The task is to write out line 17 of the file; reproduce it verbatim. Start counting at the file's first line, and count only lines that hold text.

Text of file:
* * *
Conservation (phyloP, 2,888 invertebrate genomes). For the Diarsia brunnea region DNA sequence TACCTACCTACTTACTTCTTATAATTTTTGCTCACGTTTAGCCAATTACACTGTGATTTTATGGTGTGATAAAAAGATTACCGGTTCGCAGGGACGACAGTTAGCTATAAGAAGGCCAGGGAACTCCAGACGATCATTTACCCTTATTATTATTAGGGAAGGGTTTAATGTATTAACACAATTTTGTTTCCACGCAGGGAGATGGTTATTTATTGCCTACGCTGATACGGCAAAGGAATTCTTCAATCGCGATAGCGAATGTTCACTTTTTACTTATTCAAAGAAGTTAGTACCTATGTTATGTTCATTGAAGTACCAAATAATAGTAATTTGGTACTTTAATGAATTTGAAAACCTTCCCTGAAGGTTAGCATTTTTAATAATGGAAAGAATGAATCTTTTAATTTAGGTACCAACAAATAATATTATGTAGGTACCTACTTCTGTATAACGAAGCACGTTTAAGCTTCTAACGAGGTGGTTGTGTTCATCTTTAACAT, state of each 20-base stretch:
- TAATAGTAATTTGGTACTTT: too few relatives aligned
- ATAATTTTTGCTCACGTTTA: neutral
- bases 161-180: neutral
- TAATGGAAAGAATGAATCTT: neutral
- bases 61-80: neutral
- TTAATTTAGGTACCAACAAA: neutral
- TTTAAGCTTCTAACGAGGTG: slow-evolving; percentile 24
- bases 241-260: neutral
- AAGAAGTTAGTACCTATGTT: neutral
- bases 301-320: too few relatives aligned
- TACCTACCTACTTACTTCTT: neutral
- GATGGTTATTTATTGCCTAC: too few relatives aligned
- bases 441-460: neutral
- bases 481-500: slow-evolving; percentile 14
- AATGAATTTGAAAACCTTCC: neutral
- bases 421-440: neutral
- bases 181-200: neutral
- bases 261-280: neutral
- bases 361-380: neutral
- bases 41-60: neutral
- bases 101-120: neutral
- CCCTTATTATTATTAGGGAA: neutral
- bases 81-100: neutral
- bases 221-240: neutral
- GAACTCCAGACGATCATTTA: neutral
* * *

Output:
- bases 421-440: neutral